Monday, 26 September, 2022

‘Comprehensive’ solution needed to end mass displacement of Rohingya

  • Diplomatic Correspondent
  • 26th August, 2022 04:08:07 PM
  • Print news

UN António Guterres has called on the international community to find “comprehensive, durable and inclusive solutions” to help end the plight of forcible displaced Rohingyas fled from Myanmar to Bangladesh to escape a brutal military crackdown five years ago.

More than one million Rohinmgyas remain in the vast camps of Cox’s Bazar, without any immediate prospect of being able to return home, which more than 150,000 mostly-Muslim Rohingya are still “confined in camps” in their native Rakhine state, said a statement issued on behalf of the UN Secretary-General on Thursday (Aug 25).

And following the military coup of February 2021, the humanitarian, human rights and security situation in Myanmar itself, has rapidly deteriorated, making conditions even less conducive to refugees’ return.

Participation crucial

“The Secretary-General notes the unflagging aspirations for an inclusive future among the country’s many ethnic, and religious groups and underlines that the full and effective participation of the Rohingya people is an inherent part of a Myanmar-led solution to the crisis”, the statement said.

“Greater humanitarian and development access for the United Nations and its partners to affected areas is crucial.  Perpetrators of all international crimes committed in Myanmar should be held accountable. Justice for victims will contribute to a sustainable and inclusive political future for the country and its people.”

Speaking in Geneva, the UN High Commissioner for Human Rights (OHCHR), Michelle Bachelet, said that Myanmar’s Tatmadaw forces had maintained and even escalated operations against civilians in residential areas in southeast, northwest and central regions, 18 months since they overthrew the democratically-elected overnment.

The use of air power and artillery against villages and residential areas has “intensified”, the UN human rights chief said, while also warning that recent spikes of violence in Rakhine - the historic former home of ethnic Rohingya - could upset the relative calm in the region, and that the last fairly stable area of the country may not avoid a resurgence of armed conflict.

Generosity of Bangladesh

UN Special Envoy of the Secretary-General on Myanmar, Noeleen Heyzer, said during her four-day mission to Bangladesh to highlight the poignant anniversary, that “we cannot let this become a forgotten crisis”.

In what were described as “productive discussions”, she thanked Bangladeshi Prime Minister Sheikh Hasina for her leadership and expressed the UN’s deep appreciation to the people and Government of Bangladesh for their immense contribution.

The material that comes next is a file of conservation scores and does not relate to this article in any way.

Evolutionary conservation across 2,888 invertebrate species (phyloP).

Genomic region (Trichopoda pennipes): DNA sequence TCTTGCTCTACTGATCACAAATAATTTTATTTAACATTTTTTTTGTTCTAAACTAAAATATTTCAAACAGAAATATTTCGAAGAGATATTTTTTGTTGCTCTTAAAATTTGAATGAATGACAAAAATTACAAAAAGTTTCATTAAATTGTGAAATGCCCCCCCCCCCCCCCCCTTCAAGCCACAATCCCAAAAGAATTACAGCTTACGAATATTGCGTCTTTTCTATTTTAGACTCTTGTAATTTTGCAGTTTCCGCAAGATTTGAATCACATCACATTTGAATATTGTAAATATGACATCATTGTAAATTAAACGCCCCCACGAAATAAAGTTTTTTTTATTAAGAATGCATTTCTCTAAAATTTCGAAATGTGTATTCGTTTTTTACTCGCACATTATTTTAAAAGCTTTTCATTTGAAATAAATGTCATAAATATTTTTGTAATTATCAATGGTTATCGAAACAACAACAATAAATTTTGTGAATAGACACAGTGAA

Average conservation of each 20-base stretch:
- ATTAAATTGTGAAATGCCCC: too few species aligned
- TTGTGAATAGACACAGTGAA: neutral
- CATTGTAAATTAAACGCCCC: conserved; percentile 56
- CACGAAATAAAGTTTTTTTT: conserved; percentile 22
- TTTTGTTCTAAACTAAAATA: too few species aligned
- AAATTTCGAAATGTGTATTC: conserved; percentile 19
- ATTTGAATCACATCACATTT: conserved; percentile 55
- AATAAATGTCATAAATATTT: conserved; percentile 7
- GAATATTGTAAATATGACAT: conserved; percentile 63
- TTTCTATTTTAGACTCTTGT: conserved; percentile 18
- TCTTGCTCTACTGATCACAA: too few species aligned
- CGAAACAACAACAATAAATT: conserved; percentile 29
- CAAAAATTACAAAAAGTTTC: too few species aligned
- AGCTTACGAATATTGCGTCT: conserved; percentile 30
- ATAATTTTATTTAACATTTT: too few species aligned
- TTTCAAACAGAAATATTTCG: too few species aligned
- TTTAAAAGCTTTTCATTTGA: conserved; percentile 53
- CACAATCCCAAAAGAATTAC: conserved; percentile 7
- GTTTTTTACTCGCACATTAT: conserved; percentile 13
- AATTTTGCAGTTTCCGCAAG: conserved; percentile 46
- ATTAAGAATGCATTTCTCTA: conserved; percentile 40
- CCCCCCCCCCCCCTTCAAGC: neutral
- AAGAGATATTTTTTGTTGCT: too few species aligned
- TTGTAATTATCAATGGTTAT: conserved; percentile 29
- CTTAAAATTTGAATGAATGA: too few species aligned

“The generosity of Bangladesh and host communities towards Rohingya refugees in their time of need conveys a critical need for greater international and regional commitment to burden share and ensure that the Rohingya do not become forgotten,” Special Envoy Heyzer said.

“I will continue to advocate for greater leadership of countries in the region in supporting Bangladesh and leveraging their influence with Myanmar to create conducive conditions for the voluntary, safe and dignified return of refugees.”

She stressed that Rohingya people continue to undertake perilous land and sea journeys that expose them to criminal exploitation including human trafficking and gender-based violence, and emphasized that it was ultimately Myanmar’s responsibility to establish conducive conditions for the voluntary, safe, dignified and sustainable return to Myanmar of all refugees and those forcibly displaced.

The UN Special Representative on Sexual Violence in Conflict, Pramilla Patten, also urged greater international action, and for countries to stand in solidarity with the Rohingya survivors of grave international crimes to ensure access to justice and redress, which is foundational for recovery and peace.”

“In 2017 and 2018 during my visits to the refugee camps in Cox’s Bazar, I had witnessed firsthand the visible scars on women and girls from the sexual violence they endured. All of the women I spoke with said they wanted to see the perpetrators punished. They all – without exception – demanded justice”, she added.

Since 2010, the annual reports of the Secretary-General on conflict-related sexual violence have documented patterns of sexual violence crimes perpetrated against the Rohingya, and in 2019 the Independent International Fact-Finding Mission on Myanmar (IIMM) concluded that “rape and sexual violence are part of a deliberate strategy to intimidate, terrorize or punish a civilian population, and are used as a tactic of war” - one of the hallmarks of the military operations conducted by the Tatmadaw.